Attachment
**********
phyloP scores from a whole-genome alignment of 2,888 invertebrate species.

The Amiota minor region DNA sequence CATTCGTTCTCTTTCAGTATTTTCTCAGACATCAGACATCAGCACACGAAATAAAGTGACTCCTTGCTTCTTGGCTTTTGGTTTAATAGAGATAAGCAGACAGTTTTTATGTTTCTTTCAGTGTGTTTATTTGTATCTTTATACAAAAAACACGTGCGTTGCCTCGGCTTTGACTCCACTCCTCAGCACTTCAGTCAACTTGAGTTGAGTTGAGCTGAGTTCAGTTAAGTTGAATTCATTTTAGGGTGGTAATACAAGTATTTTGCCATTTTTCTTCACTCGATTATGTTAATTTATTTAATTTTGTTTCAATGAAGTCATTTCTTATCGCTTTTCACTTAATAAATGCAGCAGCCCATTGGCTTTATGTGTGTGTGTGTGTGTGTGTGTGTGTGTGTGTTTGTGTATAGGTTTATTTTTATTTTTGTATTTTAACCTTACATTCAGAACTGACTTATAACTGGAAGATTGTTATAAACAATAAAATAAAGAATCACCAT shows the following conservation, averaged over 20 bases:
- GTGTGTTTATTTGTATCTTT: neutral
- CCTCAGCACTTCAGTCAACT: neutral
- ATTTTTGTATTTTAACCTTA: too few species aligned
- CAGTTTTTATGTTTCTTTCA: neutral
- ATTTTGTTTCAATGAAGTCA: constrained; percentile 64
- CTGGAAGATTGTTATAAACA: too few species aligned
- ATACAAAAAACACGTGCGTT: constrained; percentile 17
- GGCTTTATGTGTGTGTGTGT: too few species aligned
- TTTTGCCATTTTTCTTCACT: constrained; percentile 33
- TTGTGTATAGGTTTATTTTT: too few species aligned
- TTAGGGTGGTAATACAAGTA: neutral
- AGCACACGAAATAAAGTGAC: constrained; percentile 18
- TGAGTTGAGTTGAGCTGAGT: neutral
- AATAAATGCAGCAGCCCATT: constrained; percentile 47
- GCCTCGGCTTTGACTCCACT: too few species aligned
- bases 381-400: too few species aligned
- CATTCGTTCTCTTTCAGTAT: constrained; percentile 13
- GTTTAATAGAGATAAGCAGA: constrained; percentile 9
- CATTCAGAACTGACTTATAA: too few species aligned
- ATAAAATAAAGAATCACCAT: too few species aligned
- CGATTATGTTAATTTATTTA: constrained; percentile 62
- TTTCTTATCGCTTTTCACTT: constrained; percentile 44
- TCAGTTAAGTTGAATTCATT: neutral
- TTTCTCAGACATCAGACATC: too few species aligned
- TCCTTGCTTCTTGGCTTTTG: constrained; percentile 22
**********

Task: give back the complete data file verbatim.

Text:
phyloP scores from a whole-genome alignment of 2,888 invertebrate species.

The Amiota minor region DNA sequence CATTCGTTCTCTTTCAGTATTTTCTCAGACATCAGACATCAGCACACGAAATAAAGTGACTCCTTGCTTCTTGGCTTTTGGTTTAATAGAGATAAGCAGACAGTTTTTATGTTTCTTTCAGTGTGTTTATTTGTATCTTTATACAAAAAACACGTGCGTTGCCTCGGCTTTGACTCCACTCCTCAGCACTTCAGTCAACTTGAGTTGAGTTGAGCTGAGTTCAGTTAAGTTGAATTCATTTTAGGGTGGTAATACAAGTATTTTGCCATTTTTCTTCACTCGATTATGTTAATTTATTTAATTTTGTTTCAATGAAGTCATTTCTTATCGCTTTTCACTTAATAAATGCAGCAGCCCATTGGCTTTATGTGTGTGTGTGTGTGTGTGTGTGTGTGTGTGTTTGTGTATAGGTTTATTTTTATTTTTGTATTTTAACCTTACATTCAGAACTGACTTATAACTGGAAGATTGTTATAAACAATAAAATAAAGAATCACCAT shows the following conservation, averaged over 20 bases:
- GTGTGTTTATTTGTATCTTT: neutral
- CCTCAGCACTTCAGTCAACT: neutral
- ATTTTTGTATTTTAACCTTA: too few species aligned
- CAGTTTTTATGTTTCTTTCA: neutral
- ATTTTGTTTCAATGAAGTCA: constrained; percentile 64
- CTGGAAGATTGTTATAAACA: too few species aligned
- ATACAAAAAACACGTGCGTT: constrained; percentile 17
- GGCTTTATGTGTGTGTGTGT: too few species aligned
- TTTTGCCATTTTTCTTCACT: constrained; percentile 33
- TTGTGTATAGGTTTATTTTT: too few species aligned
- TTAGGGTGGTAATACAAGTA: neutral
- AGCACACGAAATAAAGTGAC: constrained; percentile 18
- TGAGTTGAGTTGAGCTGAGT: neutral
- AATAAATGCAGCAGCCCATT: constrained; percentile 47
- GCCTCGGCTTTGACTCCACT: too few species aligned
- bases 381-400: too few species aligned
- CATTCGTTCTCTTTCAGTAT: constrained; percentile 13
- GTTTAATAGAGATAAGCAGA: constrained; percentile 9
- CATTCAGAACTGACTTATAA: too few species aligned
- ATAAAATAAAGAATCACCAT: too few species aligned
- CGATTATGTTAATTTATTTA: constrained; percentile 62
- TTTCTTATCGCTTTTCACTT: constrained; percentile 44
- TCAGTTAAGTTGAATTCATT: neutral
- TTTCTCAGACATCAGACATC: too few species aligned
- TCCTTGCTTCTTGGCTTTTG: constrained; percentile 22